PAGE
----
– dsollen
    Dec 8 '15 at 22:39

There are 2 different kind of flames, and thus of flame color mechanisms:

  • flames containing carbon, i.e., soot. Carbon is pretty opaque (it can create heavy smoke), and emit thermal blackbody spectrum. Then you don't have green for the same reason that you don't have green stars ( well explained in wikipedia : a blackbody spectrum is large, not peaky, and visual system integrates so that "max of bump in green" is seen as white).
  • "normals flames" (but carbon is so frequent on Earth flames that one often forgets all the other elements :-) ), where color is due to emissive peaks of the excited molecules (flame of sodium, etc). Then you can have green flames. For example, copper sulphate shows a green flame.
  • $\begingroup$ A good answer. But can you elaborate briefly on why green doesn't show up in black body spectrum? $\endgroup$
    – dsollen
    Dec 9 '15 at 14:31
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    $\begingroup$ edited. you can also google "green star" for more. $\endgroup$ Dec 9 '15 at 22:55
  • $\begingroup$ By "carbone" do you mean "carbon"? $\endgroup$ Aug 6 '17 at 16:02
  • $\begingroup$ yes. (sorry, I'm French :-) ) edited; thanks. BTW, does "carbone" with "e" means something (different) in English ? $\endgroup$ Aug 7 '17 at 13:54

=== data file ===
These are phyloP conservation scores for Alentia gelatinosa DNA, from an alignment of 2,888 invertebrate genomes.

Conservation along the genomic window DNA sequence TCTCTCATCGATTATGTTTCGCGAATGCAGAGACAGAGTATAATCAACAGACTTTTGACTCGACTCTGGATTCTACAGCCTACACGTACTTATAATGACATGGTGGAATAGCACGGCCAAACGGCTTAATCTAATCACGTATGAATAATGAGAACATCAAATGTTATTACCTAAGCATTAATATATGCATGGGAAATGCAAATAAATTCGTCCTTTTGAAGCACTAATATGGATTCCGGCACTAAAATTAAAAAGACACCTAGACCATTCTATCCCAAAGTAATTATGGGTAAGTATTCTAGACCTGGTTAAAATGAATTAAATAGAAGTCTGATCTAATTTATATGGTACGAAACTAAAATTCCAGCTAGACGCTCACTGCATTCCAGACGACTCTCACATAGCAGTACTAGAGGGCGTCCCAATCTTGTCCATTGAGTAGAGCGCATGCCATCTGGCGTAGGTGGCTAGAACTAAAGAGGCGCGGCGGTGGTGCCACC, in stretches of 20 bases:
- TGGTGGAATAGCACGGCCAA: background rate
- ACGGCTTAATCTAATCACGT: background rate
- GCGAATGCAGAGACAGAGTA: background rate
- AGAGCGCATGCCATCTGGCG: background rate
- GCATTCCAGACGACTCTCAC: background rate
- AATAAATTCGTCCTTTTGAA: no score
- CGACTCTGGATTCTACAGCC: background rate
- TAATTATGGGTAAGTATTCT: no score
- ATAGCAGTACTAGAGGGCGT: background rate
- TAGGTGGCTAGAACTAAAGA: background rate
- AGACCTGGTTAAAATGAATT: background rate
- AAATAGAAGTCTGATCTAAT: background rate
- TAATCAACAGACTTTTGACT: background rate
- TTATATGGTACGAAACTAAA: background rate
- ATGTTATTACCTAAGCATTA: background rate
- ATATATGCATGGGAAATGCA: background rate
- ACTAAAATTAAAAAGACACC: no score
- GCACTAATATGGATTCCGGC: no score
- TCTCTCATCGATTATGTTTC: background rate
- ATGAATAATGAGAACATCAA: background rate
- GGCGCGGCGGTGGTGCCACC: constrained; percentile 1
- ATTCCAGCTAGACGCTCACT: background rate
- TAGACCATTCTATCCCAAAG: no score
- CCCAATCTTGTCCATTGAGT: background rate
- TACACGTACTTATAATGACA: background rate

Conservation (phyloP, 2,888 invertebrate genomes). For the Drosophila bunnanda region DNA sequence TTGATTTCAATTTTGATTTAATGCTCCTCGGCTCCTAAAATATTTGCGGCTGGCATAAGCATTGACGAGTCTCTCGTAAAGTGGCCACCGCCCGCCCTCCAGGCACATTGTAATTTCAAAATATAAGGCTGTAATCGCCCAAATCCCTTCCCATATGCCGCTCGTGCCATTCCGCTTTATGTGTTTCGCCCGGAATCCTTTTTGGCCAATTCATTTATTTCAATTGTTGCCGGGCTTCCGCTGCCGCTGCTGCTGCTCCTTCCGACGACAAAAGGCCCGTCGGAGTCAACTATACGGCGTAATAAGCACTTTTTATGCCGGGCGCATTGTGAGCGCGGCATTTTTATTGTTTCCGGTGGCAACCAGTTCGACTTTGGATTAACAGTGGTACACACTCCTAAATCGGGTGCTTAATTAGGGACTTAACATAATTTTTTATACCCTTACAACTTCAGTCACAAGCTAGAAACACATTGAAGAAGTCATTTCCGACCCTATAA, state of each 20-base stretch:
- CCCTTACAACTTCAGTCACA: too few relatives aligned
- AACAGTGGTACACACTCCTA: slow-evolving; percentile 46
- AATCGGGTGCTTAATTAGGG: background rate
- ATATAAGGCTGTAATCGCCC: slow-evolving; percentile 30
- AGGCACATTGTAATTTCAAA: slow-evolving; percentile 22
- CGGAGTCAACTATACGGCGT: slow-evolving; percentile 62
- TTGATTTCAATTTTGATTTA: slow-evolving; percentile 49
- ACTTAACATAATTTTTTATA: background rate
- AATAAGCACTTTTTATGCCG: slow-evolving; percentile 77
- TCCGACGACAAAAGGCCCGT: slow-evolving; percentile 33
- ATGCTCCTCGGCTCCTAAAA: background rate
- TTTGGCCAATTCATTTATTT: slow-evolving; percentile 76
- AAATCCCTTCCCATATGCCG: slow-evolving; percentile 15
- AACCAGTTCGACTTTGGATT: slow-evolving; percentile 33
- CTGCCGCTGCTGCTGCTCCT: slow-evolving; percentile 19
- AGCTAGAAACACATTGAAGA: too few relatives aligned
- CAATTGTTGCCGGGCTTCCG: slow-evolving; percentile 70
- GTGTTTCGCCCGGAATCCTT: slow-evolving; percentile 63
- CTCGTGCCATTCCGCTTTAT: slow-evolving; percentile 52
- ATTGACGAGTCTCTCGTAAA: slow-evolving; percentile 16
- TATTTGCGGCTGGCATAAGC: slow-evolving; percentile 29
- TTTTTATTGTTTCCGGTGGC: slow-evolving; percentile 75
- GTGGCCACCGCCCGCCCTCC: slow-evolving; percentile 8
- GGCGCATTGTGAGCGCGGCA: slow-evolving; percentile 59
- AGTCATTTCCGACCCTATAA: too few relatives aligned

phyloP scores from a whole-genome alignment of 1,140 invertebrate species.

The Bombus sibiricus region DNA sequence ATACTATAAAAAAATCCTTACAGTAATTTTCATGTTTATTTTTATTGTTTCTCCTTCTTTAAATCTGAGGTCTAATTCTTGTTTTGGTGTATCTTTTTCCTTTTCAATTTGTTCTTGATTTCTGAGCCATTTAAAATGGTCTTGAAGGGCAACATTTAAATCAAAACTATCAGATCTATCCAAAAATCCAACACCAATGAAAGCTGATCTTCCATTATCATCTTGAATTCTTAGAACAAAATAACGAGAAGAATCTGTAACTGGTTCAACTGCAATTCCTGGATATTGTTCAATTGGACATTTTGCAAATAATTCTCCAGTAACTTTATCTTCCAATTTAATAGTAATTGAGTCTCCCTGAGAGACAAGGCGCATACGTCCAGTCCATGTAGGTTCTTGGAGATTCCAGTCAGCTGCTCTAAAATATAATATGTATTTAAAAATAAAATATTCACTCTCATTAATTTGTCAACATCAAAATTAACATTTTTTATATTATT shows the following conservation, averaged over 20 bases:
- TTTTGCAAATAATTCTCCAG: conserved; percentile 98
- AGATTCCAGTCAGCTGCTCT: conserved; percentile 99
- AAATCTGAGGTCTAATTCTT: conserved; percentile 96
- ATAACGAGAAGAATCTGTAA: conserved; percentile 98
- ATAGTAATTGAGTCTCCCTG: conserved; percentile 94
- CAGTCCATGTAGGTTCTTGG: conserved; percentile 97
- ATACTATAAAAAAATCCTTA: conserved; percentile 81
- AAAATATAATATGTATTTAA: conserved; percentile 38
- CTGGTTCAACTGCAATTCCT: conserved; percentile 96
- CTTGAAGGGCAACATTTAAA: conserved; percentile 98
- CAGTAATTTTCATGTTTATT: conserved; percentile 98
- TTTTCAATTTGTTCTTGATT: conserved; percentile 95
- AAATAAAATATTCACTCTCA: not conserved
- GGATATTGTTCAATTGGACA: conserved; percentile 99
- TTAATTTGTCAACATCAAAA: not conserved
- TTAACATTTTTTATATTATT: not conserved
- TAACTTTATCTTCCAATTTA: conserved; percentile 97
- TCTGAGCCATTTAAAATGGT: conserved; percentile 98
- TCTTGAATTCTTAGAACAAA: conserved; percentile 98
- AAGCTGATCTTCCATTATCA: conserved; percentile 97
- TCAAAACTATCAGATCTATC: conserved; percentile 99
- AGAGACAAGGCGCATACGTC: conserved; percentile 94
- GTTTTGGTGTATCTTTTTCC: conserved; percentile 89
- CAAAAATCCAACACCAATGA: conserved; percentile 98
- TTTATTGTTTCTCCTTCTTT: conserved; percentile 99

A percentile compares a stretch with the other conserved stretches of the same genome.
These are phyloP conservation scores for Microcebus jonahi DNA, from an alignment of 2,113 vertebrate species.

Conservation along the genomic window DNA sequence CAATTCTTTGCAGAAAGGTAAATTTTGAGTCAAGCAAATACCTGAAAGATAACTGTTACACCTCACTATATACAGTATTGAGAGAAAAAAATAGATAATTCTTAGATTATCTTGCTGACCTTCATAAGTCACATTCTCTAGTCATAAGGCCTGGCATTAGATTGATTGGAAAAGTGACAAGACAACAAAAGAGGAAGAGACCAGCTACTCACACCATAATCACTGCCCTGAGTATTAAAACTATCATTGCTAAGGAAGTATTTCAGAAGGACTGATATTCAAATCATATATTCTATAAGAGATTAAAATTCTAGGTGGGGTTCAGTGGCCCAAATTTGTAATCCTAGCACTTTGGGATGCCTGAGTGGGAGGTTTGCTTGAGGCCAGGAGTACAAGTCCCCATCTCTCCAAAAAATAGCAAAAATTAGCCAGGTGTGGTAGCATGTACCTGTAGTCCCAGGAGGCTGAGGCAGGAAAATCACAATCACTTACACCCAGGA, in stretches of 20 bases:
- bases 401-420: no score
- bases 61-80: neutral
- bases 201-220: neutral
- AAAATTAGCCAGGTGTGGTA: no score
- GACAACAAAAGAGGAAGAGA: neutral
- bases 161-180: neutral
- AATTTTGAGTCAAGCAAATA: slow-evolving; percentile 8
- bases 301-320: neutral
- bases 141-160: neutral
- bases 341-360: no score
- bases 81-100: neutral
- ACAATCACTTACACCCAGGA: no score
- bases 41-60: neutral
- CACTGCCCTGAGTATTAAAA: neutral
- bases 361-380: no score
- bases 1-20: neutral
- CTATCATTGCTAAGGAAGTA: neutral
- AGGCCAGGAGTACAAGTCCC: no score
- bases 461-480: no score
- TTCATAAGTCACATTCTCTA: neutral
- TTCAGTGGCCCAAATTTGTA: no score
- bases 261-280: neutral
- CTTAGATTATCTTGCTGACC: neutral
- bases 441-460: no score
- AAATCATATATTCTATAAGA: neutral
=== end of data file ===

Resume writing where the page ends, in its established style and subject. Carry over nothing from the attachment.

Green is roughly in the middle of the visible spectrum. So to see green light, you need not just energy at the "green" wavelength (ca 530nm), but also a relative lack of energy at other (red and blue) wavelengths, (say, 630 and 450nm).

Thus to see green rather than yellow or white, you need energy in a relatively narrow band. (You can achieve this by exciting relatively narrow bandwidth emitters in a flame, such as copper ions, but not normally by black body radiation.

A normal flame is a black body emitter - relatively broad band, thus more likely to emit white light, if it was at a high enough temperature (say, 6000K) Green does show up in this light, but because of the presence of red and blue in similar quantities, it doesn't appear green but white.

However at lower temperatures, its peak is at the red end of the spectrum or even well into the infra-red end. Then the visible part will appear yellow (3000K) (because the blue end of the spectrum is well down the emission curve) or even red, (1500K) as the peak is infra-red and only the upper end of the curve intersects the low (red) end of the visible band.

In theory, black body radiation at still higher temperatures (peaking in the UV region) would appear bluish, having less energy at the red end of the band. However "blue flame" temperatures simply aren't that high. Instead, there are no carbon particles to act as black body radiators, we are seeing something else. I'm not sure what, but I have heard that oxygen has emission lines in the blue region (as copper does in green) so it may be oxygen atoms acting as narrow band emitters.